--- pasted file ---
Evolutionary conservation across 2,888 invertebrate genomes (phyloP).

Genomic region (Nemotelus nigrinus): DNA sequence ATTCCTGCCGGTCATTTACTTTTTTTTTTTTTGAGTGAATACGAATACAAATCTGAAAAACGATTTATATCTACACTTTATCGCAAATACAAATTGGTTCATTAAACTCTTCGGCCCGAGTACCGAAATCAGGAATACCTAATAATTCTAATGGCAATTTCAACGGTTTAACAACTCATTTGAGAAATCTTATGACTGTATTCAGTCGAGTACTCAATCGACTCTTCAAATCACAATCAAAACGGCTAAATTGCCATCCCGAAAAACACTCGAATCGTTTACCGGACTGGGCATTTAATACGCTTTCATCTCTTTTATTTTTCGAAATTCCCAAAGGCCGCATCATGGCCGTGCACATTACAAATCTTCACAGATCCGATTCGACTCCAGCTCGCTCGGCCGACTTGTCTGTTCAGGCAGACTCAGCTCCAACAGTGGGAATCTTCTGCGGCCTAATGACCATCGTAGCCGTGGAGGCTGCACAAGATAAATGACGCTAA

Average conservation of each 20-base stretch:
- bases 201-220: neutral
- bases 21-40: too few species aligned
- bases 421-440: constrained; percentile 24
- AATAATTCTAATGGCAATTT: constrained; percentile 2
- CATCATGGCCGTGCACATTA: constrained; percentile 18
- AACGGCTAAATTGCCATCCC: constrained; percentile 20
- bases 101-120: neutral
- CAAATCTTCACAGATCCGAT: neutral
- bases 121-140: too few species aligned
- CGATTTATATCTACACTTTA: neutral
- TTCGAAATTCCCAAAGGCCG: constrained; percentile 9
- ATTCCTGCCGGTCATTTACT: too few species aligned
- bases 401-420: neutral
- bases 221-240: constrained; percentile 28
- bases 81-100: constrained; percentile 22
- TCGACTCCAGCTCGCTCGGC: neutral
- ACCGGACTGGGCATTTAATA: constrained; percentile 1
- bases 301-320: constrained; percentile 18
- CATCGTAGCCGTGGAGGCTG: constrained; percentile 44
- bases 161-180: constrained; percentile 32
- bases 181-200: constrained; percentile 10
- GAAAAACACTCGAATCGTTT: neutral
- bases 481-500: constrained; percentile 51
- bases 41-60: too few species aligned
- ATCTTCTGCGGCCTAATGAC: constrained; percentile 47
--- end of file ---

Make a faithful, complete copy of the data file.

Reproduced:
Evolutionary conservation across 2,888 invertebrate genomes (phyloP).

Genomic region (Nemotelus nigrinus): DNA sequence ATTCCTGCCGGTCATTTACTTTTTTTTTTTTTGAGTGAATACGAATACAAATCTGAAAAACGATTTATATCTACACTTTATCGCAAATACAAATTGGTTCATTAAACTCTTCGGCCCGAGTACCGAAATCAGGAATACCTAATAATTCTAATGGCAATTTCAACGGTTTAACAACTCATTTGAGAAATCTTATGACTGTATTCAGTCGAGTACTCAATCGACTCTTCAAATCACAATCAAAACGGCTAAATTGCCATCCCGAAAAACACTCGAATCGTTTACCGGACTGGGCATTTAATACGCTTTCATCTCTTTTATTTTTCGAAATTCCCAAAGGCCGCATCATGGCCGTGCACATTACAAATCTTCACAGATCCGATTCGACTCCAGCTCGCTCGGCCGACTTGTCTGTTCAGGCAGACTCAGCTCCAACAGTGGGAATCTTCTGCGGCCTAATGACCATCGTAGCCGTGGAGGCTGCACAAGATAAATGACGCTAA

Average conservation of each 20-base stretch:
- bases 201-220: neutral
- bases 21-40: too few species aligned
- bases 421-440: constrained; percentile 24
- AATAATTCTAATGGCAATTT: constrained; percentile 2
- CATCATGGCCGTGCACATTA: constrained; percentile 18
- AACGGCTAAATTGCCATCCC: constrained; percentile 20
- bases 101-120: neutral
- CAAATCTTCACAGATCCGAT: neutral
- bases 121-140: too few species aligned
- CGATTTATATCTACACTTTA: neutral
- TTCGAAATTCCCAAAGGCCG: constrained; percentile 9
- ATTCCTGCCGGTCATTTACT: too few species aligned
- bases 401-420: neutral
- bases 221-240: constrained; percentile 28
- bases 81-100: constrained; percentile 22
- TCGACTCCAGCTCGCTCGGC: neutral
- ACCGGACTGGGCATTTAATA: constrained; percentile 1
- bases 301-320: constrained; percentile 18
- CATCGTAGCCGTGGAGGCTG: constrained; percentile 44
- bases 161-180: constrained; percentile 32
- bases 181-200: constrained; percentile 10
- GAAAAACACTCGAATCGTTT: neutral
- bases 481-500: constrained; percentile 51
- bases 41-60: too few species aligned
- ATCTTCTGCGGCCTAATGAC: constrained; percentile 47